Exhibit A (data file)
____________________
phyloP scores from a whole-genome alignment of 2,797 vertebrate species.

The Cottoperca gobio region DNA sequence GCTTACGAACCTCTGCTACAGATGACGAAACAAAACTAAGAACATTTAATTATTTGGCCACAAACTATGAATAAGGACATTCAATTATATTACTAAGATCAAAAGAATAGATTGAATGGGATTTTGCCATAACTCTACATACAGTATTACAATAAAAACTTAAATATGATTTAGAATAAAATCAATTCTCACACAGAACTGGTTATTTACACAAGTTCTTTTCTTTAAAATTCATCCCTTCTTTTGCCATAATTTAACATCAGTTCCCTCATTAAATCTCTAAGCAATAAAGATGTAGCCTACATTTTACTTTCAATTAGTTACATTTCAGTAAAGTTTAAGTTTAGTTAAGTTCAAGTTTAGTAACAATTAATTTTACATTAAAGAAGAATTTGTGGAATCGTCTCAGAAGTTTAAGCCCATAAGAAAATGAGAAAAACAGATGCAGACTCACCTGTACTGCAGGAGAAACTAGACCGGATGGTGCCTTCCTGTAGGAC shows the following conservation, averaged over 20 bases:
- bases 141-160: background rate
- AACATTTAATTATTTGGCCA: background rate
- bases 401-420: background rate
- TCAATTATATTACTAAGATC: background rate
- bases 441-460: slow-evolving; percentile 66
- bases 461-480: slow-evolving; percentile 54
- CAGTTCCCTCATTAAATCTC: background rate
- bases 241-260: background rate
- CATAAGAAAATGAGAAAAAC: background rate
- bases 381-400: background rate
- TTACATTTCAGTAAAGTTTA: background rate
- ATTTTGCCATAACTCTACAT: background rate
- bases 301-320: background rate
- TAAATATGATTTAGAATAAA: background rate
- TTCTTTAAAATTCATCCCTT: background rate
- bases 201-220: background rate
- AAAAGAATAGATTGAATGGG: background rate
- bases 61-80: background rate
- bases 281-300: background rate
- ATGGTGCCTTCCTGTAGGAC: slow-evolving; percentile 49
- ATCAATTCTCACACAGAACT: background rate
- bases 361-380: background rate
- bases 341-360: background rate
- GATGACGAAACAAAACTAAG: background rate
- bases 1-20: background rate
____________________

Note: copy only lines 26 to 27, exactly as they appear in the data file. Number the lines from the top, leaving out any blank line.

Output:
- GATGACGAAACAAAACTAAG: background rate
- bases 1-20: background rate